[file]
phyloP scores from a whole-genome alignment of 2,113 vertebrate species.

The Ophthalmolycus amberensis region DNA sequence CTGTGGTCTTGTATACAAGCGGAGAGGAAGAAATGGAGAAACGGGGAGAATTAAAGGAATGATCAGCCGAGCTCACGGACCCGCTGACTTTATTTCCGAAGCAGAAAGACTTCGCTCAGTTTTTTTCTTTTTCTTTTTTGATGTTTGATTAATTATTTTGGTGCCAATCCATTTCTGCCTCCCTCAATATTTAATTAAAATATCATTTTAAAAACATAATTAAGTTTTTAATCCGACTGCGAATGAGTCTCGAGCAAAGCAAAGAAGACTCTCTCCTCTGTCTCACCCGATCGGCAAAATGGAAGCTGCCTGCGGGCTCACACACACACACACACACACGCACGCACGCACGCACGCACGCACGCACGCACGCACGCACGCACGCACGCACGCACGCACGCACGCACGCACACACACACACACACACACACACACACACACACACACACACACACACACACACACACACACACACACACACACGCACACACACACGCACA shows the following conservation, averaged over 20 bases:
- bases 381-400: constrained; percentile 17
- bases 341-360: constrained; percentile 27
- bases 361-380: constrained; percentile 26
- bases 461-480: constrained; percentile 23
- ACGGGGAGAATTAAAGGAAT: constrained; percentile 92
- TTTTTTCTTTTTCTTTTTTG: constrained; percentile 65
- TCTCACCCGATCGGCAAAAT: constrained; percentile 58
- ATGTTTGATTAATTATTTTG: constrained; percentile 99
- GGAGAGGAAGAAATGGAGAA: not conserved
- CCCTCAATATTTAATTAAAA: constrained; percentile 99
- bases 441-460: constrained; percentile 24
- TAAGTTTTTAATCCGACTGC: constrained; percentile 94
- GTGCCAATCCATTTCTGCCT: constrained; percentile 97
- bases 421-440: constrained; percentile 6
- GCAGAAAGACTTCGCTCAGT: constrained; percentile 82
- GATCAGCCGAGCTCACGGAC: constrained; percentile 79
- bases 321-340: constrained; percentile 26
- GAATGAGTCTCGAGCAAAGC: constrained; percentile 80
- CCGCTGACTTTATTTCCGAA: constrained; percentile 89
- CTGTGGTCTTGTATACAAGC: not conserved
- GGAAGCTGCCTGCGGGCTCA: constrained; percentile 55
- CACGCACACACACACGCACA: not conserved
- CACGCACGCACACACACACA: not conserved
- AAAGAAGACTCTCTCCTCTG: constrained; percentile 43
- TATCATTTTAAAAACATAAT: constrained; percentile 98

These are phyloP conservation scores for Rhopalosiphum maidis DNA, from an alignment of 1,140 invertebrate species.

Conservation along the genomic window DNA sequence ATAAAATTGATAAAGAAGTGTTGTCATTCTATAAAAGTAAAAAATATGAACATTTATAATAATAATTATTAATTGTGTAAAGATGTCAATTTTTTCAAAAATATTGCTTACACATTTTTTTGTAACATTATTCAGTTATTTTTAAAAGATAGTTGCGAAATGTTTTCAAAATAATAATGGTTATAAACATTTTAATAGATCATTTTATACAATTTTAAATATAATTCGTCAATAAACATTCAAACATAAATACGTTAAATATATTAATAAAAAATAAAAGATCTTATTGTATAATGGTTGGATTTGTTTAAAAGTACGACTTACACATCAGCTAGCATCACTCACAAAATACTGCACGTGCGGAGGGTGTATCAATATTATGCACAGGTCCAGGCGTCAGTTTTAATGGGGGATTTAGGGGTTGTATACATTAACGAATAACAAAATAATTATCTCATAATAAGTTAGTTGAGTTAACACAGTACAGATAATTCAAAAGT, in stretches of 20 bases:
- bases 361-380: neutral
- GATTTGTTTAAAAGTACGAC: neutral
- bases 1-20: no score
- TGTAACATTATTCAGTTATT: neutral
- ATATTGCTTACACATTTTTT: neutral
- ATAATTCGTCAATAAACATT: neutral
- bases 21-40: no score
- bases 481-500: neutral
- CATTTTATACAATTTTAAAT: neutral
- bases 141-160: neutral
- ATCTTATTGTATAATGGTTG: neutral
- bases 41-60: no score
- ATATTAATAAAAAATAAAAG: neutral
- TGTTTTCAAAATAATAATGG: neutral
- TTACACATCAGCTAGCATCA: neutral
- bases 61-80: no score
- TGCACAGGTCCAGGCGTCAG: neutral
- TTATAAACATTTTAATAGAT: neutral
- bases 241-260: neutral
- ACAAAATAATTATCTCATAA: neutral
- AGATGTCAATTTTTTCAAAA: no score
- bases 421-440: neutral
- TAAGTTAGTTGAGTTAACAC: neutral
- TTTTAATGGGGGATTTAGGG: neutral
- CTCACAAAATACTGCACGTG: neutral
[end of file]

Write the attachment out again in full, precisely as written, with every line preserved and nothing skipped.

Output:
phyloP scores from a whole-genome alignment of 2,113 vertebrate species.

The Ophthalmolycus amberensis region DNA sequence CTGTGGTCTTGTATACAAGCGGAGAGGAAGAAATGGAGAAACGGGGAGAATTAAAGGAATGATCAGCCGAGCTCACGGACCCGCTGACTTTATTTCCGAAGCAGAAAGACTTCGCTCAGTTTTTTTCTTTTTCTTTTTTGATGTTTGATTAATTATTTTGGTGCCAATCCATTTCTGCCTCCCTCAATATTTAATTAAAATATCATTTTAAAAACATAATTAAGTTTTTAATCCGACTGCGAATGAGTCTCGAGCAAAGCAAAGAAGACTCTCTCCTCTGTCTCACCCGATCGGCAAAATGGAAGCTGCCTGCGGGCTCACACACACACACACACACACGCACGCACGCACGCACGCACGCACGCACGCACGCACGCACGCACGCACGCACGCACGCACGCACGCACGCACACACACACACACACACACACACACACACACACACACACACACACACACACACACACACACACACACACACACGCACACACACACGCACA shows the following conservation, averaged over 20 bases:
- bases 381-400: constrained; percentile 17
- bases 341-360: constrained; percentile 27
- bases 361-380: constrained; percentile 26
- bases 461-480: constrained; percentile 23
- ACGGGGAGAATTAAAGGAAT: constrained; percentile 92
- TTTTTTCTTTTTCTTTTTTG: constrained; percentile 65
- TCTCACCCGATCGGCAAAAT: constrained; percentile 58
- ATGTTTGATTAATTATTTTG: constrained; percentile 99
- GGAGAGGAAGAAATGGAGAA: not conserved
- CCCTCAATATTTAATTAAAA: constrained; percentile 99
- bases 441-460: constrained; percentile 24
- TAAGTTTTTAATCCGACTGC: constrained; percentile 94
- GTGCCAATCCATTTCTGCCT: constrained; percentile 97
- bases 421-440: constrained; percentile 6
- GCAGAAAGACTTCGCTCAGT: constrained; percentile 82
- GATCAGCCGAGCTCACGGAC: constrained; percentile 79
- bases 321-340: constrained; percentile 26
- GAATGAGTCTCGAGCAAAGC: constrained; percentile 80
- CCGCTGACTTTATTTCCGAA: constrained; percentile 89
- CTGTGGTCTTGTATACAAGC: not conserved
- GGAAGCTGCCTGCGGGCTCA: constrained; percentile 55
- CACGCACACACACACGCACA: not conserved
- CACGCACGCACACACACACA: not conserved
- AAAGAAGACTCTCTCCTCTG: constrained; percentile 43
- TATCATTTTAAAAACATAAT: constrained; percentile 98

These are phyloP conservation scores for Rhopalosiphum maidis DNA, from an alignment of 1,140 invertebrate species.

Conservation along the genomic window DNA sequence ATAAAATTGATAAAGAAGTGTTGTCATTCTATAAAAGTAAAAAATATGAACATTTATAATAATAATTATTAATTGTGTAAAGATGTCAATTTTTTCAAAAATATTGCTTACACATTTTTTTGTAACATTATTCAGTTATTTTTAAAAGATAGTTGCGAAATGTTTTCAAAATAATAATGGTTATAAACATTTTAATAGATCATTTTATACAATTTTAAATATAATTCGTCAATAAACATTCAAACATAAATACGTTAAATATATTAATAAAAAATAAAAGATCTTATTGTATAATGGTTGGATTTGTTTAAAAGTACGACTTACACATCAGCTAGCATCACTCACAAAATACTGCACGTGCGGAGGGTGTATCAATATTATGCACAGGTCCAGGCGTCAGTTTTAATGGGGGATTTAGGGGTTGTATACATTAACGAATAACAAAATAATTATCTCATAATAAGTTAGTTGAGTTAACACAGTACAGATAATTCAAAAGT, in stretches of 20 bases:
- bases 361-380: neutral
- GATTTGTTTAAAAGTACGAC: neutral
- bases 1-20: no score
- TGTAACATTATTCAGTTATT: neutral
- ATATTGCTTACACATTTTTT: neutral
- ATAATTCGTCAATAAACATT: neutral
- bases 21-40: no score
- bases 481-500: neutral
- CATTTTATACAATTTTAAAT: neutral
- bases 141-160: neutral
- ATCTTATTGTATAATGGTTG: neutral
- bases 41-60: no score
- ATATTAATAAAAAATAAAAG: neutral
- TGTTTTCAAAATAATAATGG: neutral
- TTACACATCAGCTAGCATCA: neutral
- bases 61-80: no score
- TGCACAGGTCCAGGCGTCAG: neutral
- TTATAAACATTTTAATAGAT: neutral
- bases 241-260: neutral
- ACAAAATAATTATCTCATAA: neutral
- AGATGTCAATTTTTTCAAAA: no score
- bases 421-440: neutral
- TAAGTTAGTTGAGTTAACAC: neutral
- TTTTAATGGGGGATTTAGGG: neutral
- CTCACAAAATACTGCACGTG: neutral